Alas, I really don't need new glasses. But I can still look wistfully.

McKee glasses (also available in a clear colourless finish, which I adore).

The full Beacon Collection can be found here on the Warby Parker site; all opinions are my own, images provided by Warby Parker. Is anyone else a fan of Warby Parker? Any style you would you consider getting?


Monday, 21 July 2014

The Occult Trend: Non-Religious Symbols for the Secular

EDIT: I wrote this article running late for a deadline, and the end result I was unhappy with as it failed to convey the points I was trying to discuss properly; I've since overhauled it completely, though I've left the two first comments below (made below I updated the article) for posterity.

I find the current trend in alternative cultures for occult symbolism interesting; though it originates from loftier concepts of alchemy and witchcraft, it has brought fashion brands and symbols such as the St. Peter's Cross and the Sigil of Baphomet which were once derided as too 'mall goth' and intentionally provocative to wear back into popularity. From Blood Milk's dark romanticism to Killstar's pop culture blend, companies are joining in on this enthusiasm and drawing on paganism, ancient Egypt, western esotericism and witchcraft in their inspirations.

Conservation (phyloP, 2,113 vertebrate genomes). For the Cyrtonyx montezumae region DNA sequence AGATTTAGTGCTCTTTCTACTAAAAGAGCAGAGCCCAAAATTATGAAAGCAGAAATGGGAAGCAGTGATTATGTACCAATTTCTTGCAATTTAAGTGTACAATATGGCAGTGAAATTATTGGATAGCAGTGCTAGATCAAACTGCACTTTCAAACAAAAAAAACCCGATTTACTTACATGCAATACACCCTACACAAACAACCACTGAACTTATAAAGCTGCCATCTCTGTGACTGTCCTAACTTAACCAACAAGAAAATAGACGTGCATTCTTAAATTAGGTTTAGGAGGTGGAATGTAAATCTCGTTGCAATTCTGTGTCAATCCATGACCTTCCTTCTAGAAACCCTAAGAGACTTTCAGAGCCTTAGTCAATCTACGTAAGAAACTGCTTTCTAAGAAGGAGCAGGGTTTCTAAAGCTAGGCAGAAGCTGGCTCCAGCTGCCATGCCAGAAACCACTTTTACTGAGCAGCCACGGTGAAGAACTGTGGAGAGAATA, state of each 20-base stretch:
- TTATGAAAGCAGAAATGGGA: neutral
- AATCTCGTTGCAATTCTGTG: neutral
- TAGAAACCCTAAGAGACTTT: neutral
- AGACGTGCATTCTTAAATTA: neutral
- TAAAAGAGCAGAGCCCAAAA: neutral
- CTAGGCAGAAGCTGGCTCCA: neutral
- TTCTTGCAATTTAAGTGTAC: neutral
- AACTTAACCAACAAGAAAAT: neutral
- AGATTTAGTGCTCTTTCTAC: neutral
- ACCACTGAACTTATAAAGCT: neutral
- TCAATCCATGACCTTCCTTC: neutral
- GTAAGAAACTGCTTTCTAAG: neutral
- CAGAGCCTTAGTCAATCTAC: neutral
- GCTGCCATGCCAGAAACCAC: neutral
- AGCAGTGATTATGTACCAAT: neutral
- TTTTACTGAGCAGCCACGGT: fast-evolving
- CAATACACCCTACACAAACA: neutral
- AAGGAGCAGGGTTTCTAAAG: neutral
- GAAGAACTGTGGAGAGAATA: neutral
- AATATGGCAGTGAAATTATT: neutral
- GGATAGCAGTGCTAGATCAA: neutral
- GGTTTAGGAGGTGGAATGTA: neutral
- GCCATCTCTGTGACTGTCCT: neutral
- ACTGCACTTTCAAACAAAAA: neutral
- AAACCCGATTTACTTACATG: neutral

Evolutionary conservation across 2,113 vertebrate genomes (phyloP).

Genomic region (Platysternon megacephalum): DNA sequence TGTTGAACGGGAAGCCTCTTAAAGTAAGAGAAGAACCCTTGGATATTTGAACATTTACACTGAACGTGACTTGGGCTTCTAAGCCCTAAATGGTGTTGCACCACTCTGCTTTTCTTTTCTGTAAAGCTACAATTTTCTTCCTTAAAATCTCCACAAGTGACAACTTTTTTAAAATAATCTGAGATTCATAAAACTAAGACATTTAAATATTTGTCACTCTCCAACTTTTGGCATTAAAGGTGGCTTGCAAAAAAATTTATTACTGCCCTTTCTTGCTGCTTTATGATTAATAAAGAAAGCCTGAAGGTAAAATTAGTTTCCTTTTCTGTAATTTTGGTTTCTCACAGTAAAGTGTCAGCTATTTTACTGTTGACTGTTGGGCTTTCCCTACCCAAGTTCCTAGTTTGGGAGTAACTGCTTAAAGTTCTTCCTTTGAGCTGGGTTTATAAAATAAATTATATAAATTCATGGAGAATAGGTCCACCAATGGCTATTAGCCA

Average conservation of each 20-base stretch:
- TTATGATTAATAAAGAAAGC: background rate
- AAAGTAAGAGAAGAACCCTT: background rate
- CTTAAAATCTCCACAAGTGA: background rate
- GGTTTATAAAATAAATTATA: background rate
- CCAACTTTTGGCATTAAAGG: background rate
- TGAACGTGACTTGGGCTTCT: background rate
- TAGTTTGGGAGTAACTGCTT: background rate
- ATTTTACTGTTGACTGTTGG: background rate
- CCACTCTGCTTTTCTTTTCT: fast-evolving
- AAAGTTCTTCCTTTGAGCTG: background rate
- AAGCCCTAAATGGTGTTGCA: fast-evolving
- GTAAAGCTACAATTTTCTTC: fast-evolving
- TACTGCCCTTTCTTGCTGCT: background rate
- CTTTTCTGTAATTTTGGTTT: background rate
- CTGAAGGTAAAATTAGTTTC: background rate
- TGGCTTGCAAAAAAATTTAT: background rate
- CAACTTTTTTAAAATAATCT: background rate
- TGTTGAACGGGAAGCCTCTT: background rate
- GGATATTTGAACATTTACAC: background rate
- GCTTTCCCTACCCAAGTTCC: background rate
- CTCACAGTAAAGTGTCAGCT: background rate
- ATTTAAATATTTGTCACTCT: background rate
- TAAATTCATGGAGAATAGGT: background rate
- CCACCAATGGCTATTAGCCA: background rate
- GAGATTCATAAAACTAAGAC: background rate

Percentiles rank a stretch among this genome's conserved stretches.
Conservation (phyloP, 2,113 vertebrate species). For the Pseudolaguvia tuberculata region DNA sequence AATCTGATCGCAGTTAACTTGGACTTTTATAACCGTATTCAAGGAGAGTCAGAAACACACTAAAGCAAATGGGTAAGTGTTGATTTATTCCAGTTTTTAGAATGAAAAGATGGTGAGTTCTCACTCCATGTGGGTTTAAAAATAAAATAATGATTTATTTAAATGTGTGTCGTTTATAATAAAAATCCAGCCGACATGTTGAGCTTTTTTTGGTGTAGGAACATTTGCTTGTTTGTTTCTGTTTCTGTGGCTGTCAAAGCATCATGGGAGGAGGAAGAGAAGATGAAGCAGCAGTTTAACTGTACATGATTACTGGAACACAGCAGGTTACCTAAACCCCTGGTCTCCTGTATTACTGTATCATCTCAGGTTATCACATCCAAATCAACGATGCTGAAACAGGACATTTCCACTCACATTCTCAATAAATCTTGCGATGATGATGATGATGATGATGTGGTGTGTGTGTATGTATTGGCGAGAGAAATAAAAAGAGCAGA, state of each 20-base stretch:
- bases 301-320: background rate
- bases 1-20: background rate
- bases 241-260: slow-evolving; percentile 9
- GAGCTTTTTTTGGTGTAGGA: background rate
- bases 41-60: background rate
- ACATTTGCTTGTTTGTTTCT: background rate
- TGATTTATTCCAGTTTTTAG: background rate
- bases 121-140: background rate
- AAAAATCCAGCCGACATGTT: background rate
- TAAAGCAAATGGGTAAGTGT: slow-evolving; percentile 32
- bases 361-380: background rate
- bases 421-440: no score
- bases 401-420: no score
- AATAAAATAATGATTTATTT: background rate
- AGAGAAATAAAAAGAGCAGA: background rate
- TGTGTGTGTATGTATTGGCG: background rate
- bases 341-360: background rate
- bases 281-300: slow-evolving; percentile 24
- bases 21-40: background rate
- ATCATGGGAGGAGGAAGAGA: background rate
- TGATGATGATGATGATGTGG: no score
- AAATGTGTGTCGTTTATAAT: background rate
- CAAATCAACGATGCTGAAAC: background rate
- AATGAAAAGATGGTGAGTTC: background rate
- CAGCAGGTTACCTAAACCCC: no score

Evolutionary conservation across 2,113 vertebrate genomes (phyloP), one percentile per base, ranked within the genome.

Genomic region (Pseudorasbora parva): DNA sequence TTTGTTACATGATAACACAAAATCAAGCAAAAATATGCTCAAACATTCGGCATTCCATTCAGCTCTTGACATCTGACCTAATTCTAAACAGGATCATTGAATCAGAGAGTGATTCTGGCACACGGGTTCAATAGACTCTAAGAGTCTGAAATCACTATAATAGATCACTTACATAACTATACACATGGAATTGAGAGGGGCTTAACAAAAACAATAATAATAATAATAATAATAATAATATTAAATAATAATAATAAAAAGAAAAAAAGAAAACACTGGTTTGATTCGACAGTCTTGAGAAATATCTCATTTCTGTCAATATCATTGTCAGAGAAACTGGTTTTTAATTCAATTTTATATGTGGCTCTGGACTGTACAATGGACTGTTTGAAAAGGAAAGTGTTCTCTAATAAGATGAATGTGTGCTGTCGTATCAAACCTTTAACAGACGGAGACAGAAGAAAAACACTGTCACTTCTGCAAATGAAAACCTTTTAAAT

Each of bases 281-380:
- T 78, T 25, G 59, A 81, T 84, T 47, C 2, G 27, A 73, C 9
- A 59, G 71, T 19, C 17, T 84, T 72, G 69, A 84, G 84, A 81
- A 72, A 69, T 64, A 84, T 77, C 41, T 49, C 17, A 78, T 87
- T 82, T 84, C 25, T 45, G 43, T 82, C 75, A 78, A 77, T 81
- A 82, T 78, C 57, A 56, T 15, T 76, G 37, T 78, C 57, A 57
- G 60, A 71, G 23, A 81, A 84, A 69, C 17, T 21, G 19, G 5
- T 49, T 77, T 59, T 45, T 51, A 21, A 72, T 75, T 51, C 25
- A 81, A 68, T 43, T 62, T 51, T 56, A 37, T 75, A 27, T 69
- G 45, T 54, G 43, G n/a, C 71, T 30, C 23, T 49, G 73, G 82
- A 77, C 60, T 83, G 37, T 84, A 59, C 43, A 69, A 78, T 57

This most recent trend is just the newest in a long history of Goth borrowing from religious and spiritual movements; ankhs and crosses have become something of a cliché within the subculture. As far as I've seen the general consensus seems to be that practitioners are happy with this when done respectfully, but I know several bloggers who have stated that they don't personally feel comfortable doing so when they don't believe in the spiritual beliefs the symbol represents - indeed, many of my non-goth friends feel similar, either because they follow a religion of their own or just don't want to. There's a lot valid reasons for not wanting to adopt symbols representative of beliefs; I wear a lot of religious iconography quite happily (primarily the cross, the ankh and pentagrams, amongst others), but inaccurate usage of symbols (such as all the clothing with pentagrams and 'hail satan' slapped next to them) peeves me, as the designer has clearly not done their research, and considering this is another lens through which we view these cultures I think it's important to get them right.